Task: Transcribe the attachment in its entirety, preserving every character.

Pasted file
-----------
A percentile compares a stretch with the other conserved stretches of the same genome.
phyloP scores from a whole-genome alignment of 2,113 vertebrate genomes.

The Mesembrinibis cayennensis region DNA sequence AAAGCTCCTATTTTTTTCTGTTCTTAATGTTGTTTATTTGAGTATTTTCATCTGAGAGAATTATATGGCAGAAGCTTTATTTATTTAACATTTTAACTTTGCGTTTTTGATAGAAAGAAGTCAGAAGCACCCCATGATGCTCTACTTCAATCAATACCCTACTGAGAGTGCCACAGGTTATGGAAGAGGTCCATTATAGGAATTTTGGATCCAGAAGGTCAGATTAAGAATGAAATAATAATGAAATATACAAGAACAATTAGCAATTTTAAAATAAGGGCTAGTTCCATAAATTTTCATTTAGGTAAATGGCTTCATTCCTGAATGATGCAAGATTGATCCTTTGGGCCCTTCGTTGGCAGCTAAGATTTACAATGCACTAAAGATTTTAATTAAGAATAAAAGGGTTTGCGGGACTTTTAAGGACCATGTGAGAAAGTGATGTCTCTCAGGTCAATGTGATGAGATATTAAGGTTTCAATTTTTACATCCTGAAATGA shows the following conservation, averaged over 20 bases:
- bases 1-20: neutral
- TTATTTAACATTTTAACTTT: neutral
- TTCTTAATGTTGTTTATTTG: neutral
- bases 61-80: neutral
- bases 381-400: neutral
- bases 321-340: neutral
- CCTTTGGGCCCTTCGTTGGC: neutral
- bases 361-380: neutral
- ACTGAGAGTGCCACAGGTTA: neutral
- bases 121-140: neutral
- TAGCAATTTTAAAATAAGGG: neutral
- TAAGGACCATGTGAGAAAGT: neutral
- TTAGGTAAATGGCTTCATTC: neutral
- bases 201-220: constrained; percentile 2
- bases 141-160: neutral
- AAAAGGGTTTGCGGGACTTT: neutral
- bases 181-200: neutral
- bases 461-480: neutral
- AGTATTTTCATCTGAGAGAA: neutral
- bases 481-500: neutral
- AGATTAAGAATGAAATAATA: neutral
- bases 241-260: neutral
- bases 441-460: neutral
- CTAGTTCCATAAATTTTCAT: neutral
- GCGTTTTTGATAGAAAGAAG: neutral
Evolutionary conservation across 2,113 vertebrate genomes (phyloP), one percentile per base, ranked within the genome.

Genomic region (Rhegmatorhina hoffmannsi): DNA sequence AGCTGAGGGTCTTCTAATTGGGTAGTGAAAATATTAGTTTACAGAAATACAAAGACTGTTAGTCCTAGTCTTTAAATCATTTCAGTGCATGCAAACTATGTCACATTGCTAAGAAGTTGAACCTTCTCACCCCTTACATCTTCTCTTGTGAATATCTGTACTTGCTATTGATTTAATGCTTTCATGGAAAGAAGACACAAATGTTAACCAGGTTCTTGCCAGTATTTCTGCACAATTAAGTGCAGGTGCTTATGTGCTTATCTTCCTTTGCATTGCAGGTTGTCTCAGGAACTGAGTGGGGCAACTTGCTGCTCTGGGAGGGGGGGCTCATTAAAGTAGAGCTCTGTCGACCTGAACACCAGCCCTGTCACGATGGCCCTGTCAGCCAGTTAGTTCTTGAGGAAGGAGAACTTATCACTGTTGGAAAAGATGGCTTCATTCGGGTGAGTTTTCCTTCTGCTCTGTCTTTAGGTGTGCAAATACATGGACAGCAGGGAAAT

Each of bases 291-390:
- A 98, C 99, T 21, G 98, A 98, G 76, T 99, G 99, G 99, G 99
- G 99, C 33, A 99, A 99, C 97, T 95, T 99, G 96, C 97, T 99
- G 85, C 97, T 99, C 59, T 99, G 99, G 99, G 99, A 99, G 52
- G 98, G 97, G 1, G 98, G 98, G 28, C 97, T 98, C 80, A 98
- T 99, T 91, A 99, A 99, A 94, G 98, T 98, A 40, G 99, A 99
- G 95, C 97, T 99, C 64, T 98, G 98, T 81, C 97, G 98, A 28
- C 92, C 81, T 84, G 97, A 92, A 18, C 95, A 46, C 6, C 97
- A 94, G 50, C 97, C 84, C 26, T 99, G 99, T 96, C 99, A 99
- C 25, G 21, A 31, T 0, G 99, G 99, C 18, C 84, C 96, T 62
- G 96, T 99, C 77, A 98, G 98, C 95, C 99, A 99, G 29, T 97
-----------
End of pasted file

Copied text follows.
A percentile compares a stretch with the other conserved stretches of the same genome.
phyloP scores from a whole-genome alignment of 2,113 vertebrate genomes.

The Mesembrinibis cayennensis region DNA sequence AAAGCTCCTATTTTTTTCTGTTCTTAATGTTGTTTATTTGAGTATTTTCATCTGAGAGAATTATATGGCAGAAGCTTTATTTATTTAACATTTTAACTTTGCGTTTTTGATAGAAAGAAGTCAGAAGCACCCCATGATGCTCTACTTCAATCAATACCCTACTGAGAGTGCCACAGGTTATGGAAGAGGTCCATTATAGGAATTTTGGATCCAGAAGGTCAGATTAAGAATGAAATAATAATGAAATATACAAGAACAATTAGCAATTTTAAAATAAGGGCTAGTTCCATAAATTTTCATTTAGGTAAATGGCTTCATTCCTGAATGATGCAAGATTGATCCTTTGGGCCCTTCGTTGGCAGCTAAGATTTACAATGCACTAAAGATTTTAATTAAGAATAAAAGGGTTTGCGGGACTTTTAAGGACCATGTGAGAAAGTGATGTCTCTCAGGTCAATGTGATGAGATATTAAGGTTTCAATTTTTACATCCTGAAATGA shows the following conservation, averaged over 20 bases:
- bases 1-20: neutral
- TTATTTAACATTTTAACTTT: neutral
- TTCTTAATGTTGTTTATTTG: neutral
- bases 61-80: neutral
- bases 381-400: neutral
- bases 321-340: neutral
- CCTTTGGGCCCTTCGTTGGC: neutral
- bases 361-380: neutral
- ACTGAGAGTGCCACAGGTTA: neutral
- bases 121-140: neutral
- TAGCAATTTTAAAATAAGGG: neutral
- TAAGGACCATGTGAGAAAGT: neutral
- TTAGGTAAATGGCTTCATTC: neutral
- bases 201-220: constrained; percentile 2
- bases 141-160: neutral
- AAAAGGGTTTGCGGGACTTT: neutral
- bases 181-200: neutral
- bases 461-480: neutral
- AGTATTTTCATCTGAGAGAA: neutral
- bases 481-500: neutral
- AGATTAAGAATGAAATAATA: neutral
- bases 241-260: neutral
- bases 441-460: neutral
- CTAGTTCCATAAATTTTCAT: neutral
- GCGTTTTTGATAGAAAGAAG: neutral
Evolutionary conservation across 2,113 vertebrate genomes (phyloP), one percentile per base, ranked within the genome.

Genomic region (Rhegmatorhina hoffmannsi): DNA sequence AGCTGAGGGTCTTCTAATTGGGTAGTGAAAATATTAGTTTACAGAAATACAAAGACTGTTAGTCCTAGTCTTTAAATCATTTCAGTGCATGCAAACTATGTCACATTGCTAAGAAGTTGAACCTTCTCACCCCTTACATCTTCTCTTGTGAATATCTGTACTTGCTATTGATTTAATGCTTTCATGGAAAGAAGACACAAATGTTAACCAGGTTCTTGCCAGTATTTCTGCACAATTAAGTGCAGGTGCTTATGTGCTTATCTTCCTTTGCATTGCAGGTTGTCTCAGGAACTGAGTGGGGCAACTTGCTGCTCTGGGAGGGGGGGCTCATTAAAGTAGAGCTCTGTCGACCTGAACACCAGCCCTGTCACGATGGCCCTGTCAGCCAGTTAGTTCTTGAGGAAGGAGAACTTATCACTGTTGGAAAAGATGGCTTCATTCGGGTGAGTTTTCCTTCTGCTCTGTCTTTAGGTGTGCAAATACATGGACAGCAGGGAAAT

Each of bases 291-390:
- A 98, C 99, T 21, G 98, A 98, G 76, T 99, G 99, G 99, G 99
- G 99, C 33, A 99, A 99, C 97, T 95, T 99, G 96, C 97, T 99
- G 85, C 97, T 99, C 59, T 99, G 99, G 99, G 99, A 99, G 52
- G 98, G 97, G 1, G 98, G 98, G 28, C 97, T 98, C 80, A 98
- T 99, T 91, A 99, A 99, A 94, G 98, T 98, A 40, G 99, A 99
- G 95, C 97, T 99, C 64, T 98, G 98, T 81, C 97, G 98, A 28
- C 92, C 81, T 84, G 97, A 92, A 18, C 95, A 46, C 6, C 97
- A 94, G 50, C 97, C 84, C 26, T 99, G 99, T 96, C 99, A 99
- C 25, G 21, A 31, T 0, G 99, G 99, C 18, C 84, C 96, T 62
- G 96, T 99, C 77, A 98, G 98, C 95, C 99, A 99, G 29, T 97